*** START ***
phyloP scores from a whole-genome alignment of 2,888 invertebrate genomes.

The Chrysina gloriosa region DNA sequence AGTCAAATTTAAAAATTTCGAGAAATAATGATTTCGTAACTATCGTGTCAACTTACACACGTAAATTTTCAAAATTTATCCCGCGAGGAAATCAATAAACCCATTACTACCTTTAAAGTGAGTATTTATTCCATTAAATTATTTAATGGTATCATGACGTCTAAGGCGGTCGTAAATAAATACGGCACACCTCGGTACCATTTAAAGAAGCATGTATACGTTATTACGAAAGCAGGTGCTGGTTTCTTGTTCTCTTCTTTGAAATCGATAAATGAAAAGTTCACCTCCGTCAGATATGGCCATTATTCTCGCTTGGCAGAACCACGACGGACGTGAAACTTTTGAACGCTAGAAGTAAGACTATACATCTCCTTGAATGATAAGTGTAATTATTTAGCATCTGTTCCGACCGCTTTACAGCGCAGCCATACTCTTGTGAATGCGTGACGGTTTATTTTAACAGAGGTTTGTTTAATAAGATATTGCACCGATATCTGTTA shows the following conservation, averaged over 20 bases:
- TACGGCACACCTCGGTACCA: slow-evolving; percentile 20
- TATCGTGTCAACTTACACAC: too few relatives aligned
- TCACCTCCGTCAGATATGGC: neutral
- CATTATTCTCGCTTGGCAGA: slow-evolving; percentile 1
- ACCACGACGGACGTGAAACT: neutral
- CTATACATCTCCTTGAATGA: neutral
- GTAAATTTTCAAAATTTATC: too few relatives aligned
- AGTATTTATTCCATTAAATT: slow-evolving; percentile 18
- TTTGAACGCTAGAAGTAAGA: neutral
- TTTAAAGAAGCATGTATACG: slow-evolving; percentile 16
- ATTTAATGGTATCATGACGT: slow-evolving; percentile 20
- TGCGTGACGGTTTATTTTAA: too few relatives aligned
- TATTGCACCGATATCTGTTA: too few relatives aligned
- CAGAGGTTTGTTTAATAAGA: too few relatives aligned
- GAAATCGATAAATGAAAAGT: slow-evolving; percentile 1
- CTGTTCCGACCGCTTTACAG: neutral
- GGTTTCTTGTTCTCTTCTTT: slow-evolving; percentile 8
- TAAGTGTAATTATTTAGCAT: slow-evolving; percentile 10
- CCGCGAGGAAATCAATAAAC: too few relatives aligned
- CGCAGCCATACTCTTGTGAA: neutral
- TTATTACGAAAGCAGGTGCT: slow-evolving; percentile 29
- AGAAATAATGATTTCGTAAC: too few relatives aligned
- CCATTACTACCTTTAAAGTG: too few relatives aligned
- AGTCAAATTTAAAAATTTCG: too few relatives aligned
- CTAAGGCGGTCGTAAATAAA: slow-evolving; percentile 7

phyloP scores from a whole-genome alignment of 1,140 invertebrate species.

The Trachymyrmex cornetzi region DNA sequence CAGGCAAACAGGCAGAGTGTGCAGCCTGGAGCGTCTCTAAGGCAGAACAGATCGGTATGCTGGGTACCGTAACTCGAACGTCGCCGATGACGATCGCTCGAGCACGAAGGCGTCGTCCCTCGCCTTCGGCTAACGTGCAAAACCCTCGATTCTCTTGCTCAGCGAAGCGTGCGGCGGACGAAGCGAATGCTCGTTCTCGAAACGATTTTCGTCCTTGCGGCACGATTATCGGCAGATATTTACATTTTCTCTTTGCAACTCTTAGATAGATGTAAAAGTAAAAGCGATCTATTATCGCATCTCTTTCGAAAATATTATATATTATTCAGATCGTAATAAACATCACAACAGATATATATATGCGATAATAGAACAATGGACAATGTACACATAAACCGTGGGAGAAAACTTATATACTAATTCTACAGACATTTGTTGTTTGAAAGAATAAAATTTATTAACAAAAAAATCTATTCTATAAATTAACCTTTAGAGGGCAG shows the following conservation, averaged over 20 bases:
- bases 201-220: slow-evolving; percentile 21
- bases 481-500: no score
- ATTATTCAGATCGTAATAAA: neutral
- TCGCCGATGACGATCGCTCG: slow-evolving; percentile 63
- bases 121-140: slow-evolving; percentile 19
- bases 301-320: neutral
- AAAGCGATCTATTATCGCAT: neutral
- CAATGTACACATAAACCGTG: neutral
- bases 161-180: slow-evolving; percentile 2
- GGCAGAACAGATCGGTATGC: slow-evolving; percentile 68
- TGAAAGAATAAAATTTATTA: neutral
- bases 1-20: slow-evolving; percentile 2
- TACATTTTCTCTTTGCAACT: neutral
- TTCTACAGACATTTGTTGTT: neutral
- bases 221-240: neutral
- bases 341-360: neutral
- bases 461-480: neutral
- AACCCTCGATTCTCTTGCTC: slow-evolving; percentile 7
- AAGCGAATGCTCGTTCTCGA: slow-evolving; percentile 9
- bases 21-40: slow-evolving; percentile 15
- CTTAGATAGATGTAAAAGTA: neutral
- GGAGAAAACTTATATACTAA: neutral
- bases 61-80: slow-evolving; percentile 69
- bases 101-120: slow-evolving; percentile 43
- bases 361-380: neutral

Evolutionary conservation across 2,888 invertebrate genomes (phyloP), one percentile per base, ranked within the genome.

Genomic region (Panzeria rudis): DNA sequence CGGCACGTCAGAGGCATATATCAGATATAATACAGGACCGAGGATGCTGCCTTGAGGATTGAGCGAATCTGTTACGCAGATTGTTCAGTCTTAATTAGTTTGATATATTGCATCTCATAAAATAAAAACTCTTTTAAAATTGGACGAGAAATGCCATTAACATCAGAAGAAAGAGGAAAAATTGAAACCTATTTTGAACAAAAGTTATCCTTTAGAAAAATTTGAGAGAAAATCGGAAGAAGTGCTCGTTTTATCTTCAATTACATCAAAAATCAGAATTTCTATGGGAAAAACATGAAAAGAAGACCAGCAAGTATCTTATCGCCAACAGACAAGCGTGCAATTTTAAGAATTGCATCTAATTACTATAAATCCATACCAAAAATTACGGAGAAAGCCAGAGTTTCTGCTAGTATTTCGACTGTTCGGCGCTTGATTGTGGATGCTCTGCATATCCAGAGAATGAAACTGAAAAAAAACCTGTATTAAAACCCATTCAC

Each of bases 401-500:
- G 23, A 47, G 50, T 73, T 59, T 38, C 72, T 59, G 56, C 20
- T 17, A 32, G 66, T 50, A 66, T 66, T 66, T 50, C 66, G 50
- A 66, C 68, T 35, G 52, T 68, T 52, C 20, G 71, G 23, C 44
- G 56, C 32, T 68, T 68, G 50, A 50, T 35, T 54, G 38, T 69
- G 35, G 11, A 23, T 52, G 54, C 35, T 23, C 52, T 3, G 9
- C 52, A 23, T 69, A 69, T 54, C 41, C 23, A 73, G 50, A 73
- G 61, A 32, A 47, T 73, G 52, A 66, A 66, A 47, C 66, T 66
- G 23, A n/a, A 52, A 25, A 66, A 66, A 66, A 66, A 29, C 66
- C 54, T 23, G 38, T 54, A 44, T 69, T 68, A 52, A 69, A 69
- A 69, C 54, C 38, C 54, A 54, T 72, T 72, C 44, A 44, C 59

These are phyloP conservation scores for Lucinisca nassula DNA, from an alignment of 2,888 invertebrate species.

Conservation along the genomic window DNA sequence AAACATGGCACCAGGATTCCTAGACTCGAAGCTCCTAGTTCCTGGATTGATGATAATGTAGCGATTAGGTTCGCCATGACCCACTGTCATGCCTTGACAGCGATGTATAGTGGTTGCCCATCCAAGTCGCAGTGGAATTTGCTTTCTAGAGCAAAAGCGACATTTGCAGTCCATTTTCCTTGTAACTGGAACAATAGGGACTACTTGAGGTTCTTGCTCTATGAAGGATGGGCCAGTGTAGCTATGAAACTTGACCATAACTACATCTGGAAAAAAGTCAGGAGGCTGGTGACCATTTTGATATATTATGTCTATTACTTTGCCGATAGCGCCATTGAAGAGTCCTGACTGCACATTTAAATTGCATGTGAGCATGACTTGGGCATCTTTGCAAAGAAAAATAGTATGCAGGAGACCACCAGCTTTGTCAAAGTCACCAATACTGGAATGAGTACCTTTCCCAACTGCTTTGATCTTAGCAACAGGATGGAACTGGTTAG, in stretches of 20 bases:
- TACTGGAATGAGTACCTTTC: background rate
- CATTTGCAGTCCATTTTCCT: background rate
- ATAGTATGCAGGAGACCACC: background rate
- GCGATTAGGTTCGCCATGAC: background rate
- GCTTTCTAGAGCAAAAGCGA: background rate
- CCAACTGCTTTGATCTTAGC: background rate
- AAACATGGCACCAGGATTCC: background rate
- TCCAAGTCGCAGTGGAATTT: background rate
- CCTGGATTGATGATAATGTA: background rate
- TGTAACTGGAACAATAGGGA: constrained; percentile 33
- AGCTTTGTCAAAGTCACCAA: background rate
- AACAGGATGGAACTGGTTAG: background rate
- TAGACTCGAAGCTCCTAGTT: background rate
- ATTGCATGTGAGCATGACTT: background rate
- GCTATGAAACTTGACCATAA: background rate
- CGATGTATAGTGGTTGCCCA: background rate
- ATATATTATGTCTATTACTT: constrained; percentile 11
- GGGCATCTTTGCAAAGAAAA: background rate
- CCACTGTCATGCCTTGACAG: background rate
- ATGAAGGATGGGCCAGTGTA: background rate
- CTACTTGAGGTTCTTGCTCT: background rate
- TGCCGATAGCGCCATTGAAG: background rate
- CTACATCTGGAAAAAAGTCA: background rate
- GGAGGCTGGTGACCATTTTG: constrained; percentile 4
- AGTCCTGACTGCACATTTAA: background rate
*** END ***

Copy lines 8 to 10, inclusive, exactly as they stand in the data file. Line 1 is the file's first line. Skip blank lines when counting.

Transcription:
- CTATACATCTCCTTGAATGA: neutral
- GTAAATTTTCAAAATTTATC: too few relatives aligned
- AGTATTTATTCCATTAAATT: slow-evolving; percentile 18